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Published in June/July 2011 n Retail Facility Business n copyright 2012 France Media, inc. n www.RetailFacilityBusiness.com

conference coverage

InterFace Retail Facilities Exchange

Evan Glab, Glab Maintenance: We talked about the ongoing need of remodels and refreshes. They keep coming up; some are required by lease, and some have just been queued up over the years. But the issue being how to do that while balancing out the daily repair and maintenance thats needed as well and also coordinating all these things around holidays and


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special events throughout the year, while doing it with a slim facilities team and also, at our table, mixing in the need to work with franchisees. The issues that come up, of course negotiating with the landlords, having specs that should fit everywhere but then having to work out all the variances, whether it be because of the landlords or because of franchisees, but taking these cookie-cutter specs and putting them in everywhere, how to do that. Also, while not overwhelming service providers and ensuring quality, timely work is being done. So thats the hot issue, but how do we overcome it? How do we get through it? The first solution as a best practice was more vacation time, so just walk away. But it comes back to just having those clearly defined specs for each project and even if some of the variances have been added in, to still have those specs ready for each store so that they can go. And keep the communication clear with the facilities team and the construction team. Have those discussions, have those meetings, whatever it takes. Also, shift the responsibility for that quality and timely work back to the service provider or the project managers; give regular recap emails including digital pictures of before and after. Thats something that keeps the connection since were working with crews out there. Typically, were not on-site, so get that feedback right from them and put that on them to explain whats going on. And that fits in even to solve the best practice of surprises. When bad things come up, we need to share those, too, so that there is no surprise, so if the store doesnt know something we dont know. Get that communication, those emails, the pictures from the project manager or service provider so that it can be taken care of right away. Also, be sure to mix in some good reports, too. Dont just wait to report back when something bad is happening. Keep everybody in the loop. So, thats our best practice to help work with the remodel and refresh issue as they keep coming up and how to handle those efficiently. Paula Settani, IKEA North America: We have a number of hot topics, actually. The first being mine, so if anybody wants to talk about this while theyre here, its snow removal on roofs. That was a huge topic for me, and I think maybe for some others with big box retailers, removing snow was a huge issue. The only way we found to remove it was labor, a man on the roof with a shovel. So, if anyone else has come up with a method for removal, Id love to talk about it. We have many vendors in our database, but how many are actually quality vendors? With reliability, value for dollars and status of work orders, are you getting what you paid for? Are work orders completed? And how do you work with that? Is it your relationship with the vendor that makes it good? Is it a new way to sign off on work orders? A store stamp? Is it an iPhone application? How do we stay updated on whats happening and are we actually getting what we paid for? Along with cost, also, is capturing accurate costs. If you have a consolidated invoice, are you able to break that down enough in order to say, This is how much I spent on a certain work order or a certain trade? Another hot topic was completing site work on time at the end of the job. So maybe that last 2%, are you done? Were you able to get that last 2% done before your big opening? We also had more discussion on janitorial issues. How do you manage that? Its like these companies sort of come and go and really its the same workers that go from one company to the next or maybe its just the same company and they opened up under a different name. So, managing janitorial, while its not actually a trade or a technical skill, its something thats very important in retail and how our stores look. And best practice, well, basically all of us came down to the relationship with the vendor. Learning how to separate a personal relationship with a vendor versus your business relationship with a vendor. You might get along great with this vendor, but maybe when it comes down to it, theyre really not the best vendor for your company for what you need from them. And we found that many vendors stay with the facility manager or the construction manager that brought them in to the company. If this construction manager or facility manager moves to the next company, the vendor stays with them because thats who you know and have a relationship with. So, thats practice, really, with building relationship. RFB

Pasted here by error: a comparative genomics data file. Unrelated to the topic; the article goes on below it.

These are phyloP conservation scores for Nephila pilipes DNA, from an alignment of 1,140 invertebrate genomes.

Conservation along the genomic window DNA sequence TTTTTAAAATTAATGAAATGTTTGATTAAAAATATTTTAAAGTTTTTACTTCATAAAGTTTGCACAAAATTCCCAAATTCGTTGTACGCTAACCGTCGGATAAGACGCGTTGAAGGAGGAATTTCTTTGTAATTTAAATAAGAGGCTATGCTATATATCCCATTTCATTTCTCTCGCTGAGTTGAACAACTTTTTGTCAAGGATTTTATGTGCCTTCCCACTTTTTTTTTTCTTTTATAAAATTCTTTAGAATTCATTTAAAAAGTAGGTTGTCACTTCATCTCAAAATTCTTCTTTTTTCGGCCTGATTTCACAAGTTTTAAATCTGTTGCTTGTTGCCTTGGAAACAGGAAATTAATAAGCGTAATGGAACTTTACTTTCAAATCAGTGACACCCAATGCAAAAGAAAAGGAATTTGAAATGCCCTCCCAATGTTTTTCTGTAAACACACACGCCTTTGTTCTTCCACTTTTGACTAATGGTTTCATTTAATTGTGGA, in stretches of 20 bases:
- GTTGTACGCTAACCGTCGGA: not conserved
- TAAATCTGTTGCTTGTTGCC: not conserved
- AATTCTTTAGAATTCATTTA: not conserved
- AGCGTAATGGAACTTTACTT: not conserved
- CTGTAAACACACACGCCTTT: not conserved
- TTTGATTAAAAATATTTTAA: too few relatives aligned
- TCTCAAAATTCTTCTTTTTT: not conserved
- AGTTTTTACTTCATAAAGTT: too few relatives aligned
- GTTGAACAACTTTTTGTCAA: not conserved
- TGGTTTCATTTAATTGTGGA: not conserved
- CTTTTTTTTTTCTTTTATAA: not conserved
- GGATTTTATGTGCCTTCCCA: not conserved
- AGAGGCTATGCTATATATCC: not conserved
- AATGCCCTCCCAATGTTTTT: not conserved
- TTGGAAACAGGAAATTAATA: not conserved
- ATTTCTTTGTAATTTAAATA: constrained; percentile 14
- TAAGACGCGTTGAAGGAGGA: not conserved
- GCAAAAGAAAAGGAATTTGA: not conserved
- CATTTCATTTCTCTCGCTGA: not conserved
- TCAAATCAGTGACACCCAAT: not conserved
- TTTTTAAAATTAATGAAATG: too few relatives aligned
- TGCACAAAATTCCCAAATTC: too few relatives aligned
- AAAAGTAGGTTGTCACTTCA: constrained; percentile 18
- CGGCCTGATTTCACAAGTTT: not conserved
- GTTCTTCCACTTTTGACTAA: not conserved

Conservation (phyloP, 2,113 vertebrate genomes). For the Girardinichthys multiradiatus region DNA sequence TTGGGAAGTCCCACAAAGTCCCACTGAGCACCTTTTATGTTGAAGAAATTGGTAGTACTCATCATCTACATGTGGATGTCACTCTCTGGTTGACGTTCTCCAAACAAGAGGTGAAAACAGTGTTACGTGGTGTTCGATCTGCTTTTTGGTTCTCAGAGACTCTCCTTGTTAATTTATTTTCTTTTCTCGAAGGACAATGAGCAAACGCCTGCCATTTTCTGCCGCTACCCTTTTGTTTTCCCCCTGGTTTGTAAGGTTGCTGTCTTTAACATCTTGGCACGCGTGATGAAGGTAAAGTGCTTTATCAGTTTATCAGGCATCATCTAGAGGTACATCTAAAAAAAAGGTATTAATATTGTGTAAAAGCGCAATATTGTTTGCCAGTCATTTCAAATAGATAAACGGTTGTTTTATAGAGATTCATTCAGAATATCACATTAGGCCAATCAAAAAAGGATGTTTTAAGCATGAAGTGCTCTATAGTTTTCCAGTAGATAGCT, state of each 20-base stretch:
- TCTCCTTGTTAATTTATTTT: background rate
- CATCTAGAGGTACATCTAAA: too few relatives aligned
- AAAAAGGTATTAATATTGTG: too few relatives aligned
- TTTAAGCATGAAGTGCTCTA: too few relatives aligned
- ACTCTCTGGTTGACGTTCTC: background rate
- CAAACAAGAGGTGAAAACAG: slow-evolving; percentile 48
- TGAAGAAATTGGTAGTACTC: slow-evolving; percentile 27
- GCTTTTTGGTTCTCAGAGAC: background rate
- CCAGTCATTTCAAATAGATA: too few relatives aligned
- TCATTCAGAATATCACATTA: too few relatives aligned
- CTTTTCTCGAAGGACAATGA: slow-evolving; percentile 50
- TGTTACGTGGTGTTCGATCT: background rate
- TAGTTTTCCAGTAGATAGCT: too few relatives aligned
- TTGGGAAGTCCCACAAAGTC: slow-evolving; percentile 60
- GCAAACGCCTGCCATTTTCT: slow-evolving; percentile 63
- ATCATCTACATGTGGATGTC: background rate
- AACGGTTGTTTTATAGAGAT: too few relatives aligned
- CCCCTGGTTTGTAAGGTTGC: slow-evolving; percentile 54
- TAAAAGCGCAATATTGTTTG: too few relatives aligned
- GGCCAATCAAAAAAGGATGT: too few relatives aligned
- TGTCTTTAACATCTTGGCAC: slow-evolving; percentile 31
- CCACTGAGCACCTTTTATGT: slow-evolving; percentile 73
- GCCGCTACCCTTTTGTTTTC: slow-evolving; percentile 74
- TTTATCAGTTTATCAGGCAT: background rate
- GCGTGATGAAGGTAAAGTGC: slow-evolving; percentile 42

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Published in June/July 2011 n Retail Facility Business n copyright 2012 France Media, inc. n www.RetailFacilityBusiness.com